CHAROLAIS sires are adding depth to Stephen Busby’s Brahman-based herd, producing sought-after weaners and giving him a line of exceptional females.
What began as a herd of four cows 24 years ago has slowly grown to a high quality crossbred herd of 1000 breeders run on 7300 hectares of leased coastal country at Targinie, north of Gladstone.
Mr Busby, who works alongside his daughter Shannon, 22, has made the most of any opportunity to grow numbers over the years, but since adding Charolais to the mix, he’s been refining his females and plans to keep many of the Charolais-cross calves.
“The steers are cracking calves, but the heifers are even better,” he said.
On top of his lease country he has a 900 acre cropping block north of Biloela, with 380 acres flood irrigated.
To make the most of market changes, Mr Busby has built a 300-head feedlot at the Biloela property, which is used to finish steers on grain grown on the property.
“I’ve always loved the Charolais breed, and these Ascot bulls have really worked well for me. They’re quiet, they keep marching on, and you can look at a crop of calves in the paddock and they’re very even.
“It’s the first time I’ve ever seen that consistency of cracking calves.
“I’ve got some beautiful crossbred Brangus calves and they’re okay, but they don’t compare to the Charolais and the Angus don’t handle the country as well, plus they have the past problems with the black coat.”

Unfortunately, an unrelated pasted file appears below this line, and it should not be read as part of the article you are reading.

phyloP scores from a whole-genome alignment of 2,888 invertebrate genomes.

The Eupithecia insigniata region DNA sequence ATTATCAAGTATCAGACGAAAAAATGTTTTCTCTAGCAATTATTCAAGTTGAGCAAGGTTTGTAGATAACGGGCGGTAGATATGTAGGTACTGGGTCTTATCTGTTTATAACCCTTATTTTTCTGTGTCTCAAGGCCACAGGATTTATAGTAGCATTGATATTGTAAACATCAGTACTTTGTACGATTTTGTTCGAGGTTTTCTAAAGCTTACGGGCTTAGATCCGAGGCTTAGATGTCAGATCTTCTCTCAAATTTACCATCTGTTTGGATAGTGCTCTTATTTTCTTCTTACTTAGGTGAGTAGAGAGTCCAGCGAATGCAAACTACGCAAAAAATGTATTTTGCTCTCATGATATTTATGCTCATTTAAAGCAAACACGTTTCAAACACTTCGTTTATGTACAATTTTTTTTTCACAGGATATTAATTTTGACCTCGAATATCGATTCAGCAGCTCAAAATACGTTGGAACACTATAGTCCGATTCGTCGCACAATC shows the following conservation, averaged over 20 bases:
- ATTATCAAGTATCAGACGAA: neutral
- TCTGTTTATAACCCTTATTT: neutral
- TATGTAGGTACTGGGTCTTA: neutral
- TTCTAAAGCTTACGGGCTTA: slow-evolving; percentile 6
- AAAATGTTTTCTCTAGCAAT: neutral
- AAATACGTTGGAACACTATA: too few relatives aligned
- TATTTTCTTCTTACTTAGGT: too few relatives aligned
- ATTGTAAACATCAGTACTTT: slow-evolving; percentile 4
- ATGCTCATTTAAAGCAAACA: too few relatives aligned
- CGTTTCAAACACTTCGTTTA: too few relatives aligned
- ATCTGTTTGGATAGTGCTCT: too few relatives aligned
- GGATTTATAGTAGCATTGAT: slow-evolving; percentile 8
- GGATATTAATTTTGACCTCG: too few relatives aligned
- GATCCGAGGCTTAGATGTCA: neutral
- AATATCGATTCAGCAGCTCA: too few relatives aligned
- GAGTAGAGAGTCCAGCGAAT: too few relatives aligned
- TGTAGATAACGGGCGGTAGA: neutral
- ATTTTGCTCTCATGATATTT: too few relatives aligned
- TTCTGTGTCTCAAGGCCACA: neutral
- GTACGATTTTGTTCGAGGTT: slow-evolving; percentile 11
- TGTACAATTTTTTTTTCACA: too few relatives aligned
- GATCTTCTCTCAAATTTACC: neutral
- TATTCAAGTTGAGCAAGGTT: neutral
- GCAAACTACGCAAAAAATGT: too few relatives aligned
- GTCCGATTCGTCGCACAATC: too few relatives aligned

There was plenty of competition for his most recent run of weaners at Gracemere, with his 251.25kg Charbray calves being awarded champion pen and making 382.2 cents a kilogram.
“We’ll keep most of those heifers because they’re exceptional calves. We’ll retain all the heifers that have the clean coat, and it’s the same with Brangus.”
Ascot Charolais bulls have been used since 2020, and finding them was a happy accident, as Mr Busby was originally looking to use Ascot’s Angus bulls.
“I’d been to Rockhampton and bought a b-double of Montroes Brahman heifers and wanted some Angus bulls to put over them,” he said.
“I had days mixed up and jumped on AuctionsPlus too late and almost all the Angus bulls had sold.
“I bought one black bull, then the Charolais came on. They were cheaper than the Angus bulls and they looked good so I bought three of them.”
Mr Busby had used Charbray bulls for a while, but given the predominantly grey Brahman breeder herd, there was too much Bos Indicus content in the progeny.
“When you put a Charbray bull over grey cows the calves are considered Brahman so I’m consistently 30 cents behind at the saleyards,” he said.
Market versatility is a big benefit of using Charolais bulls, with the weaners heavy enough to take advantage of good prices at the saleyards, but also having the ability to grow out and meet the EU market for finished cattle.
The calves enter the feedlot around 380kg to 400kg and they’re finished to about 500kg, for a 240kg dressed weight.
“Having set that up is another tool because we can meet the EU premium through that,” Mr Busby said.
“I love the EU job because the heifer portion is only 5 cents a kilo less when you’re killing them.
“It’s not such a big variation like the 30 to 40 cents difference between heifer and steers in the yards, then on top of that it can be a 30 to 40 cent drop for non EU cattle.”
Mr Busby is also willing to take advantage of other opportunities, like selling breeders.
The first calves from the Ascot bulls were sold to a restocker at Springsure as part of a unit.
“I put those Charolais bulls with 110 heifers and they all gave me cracking calves. Buyers at Springsure were prepared to pay $3000 a unit and they took the lot. I’m always chasing turnover, and I’m happy to trade cattle and work with the market.”
Story: Ruth Schwager Published Queensland Country Life 13.7.23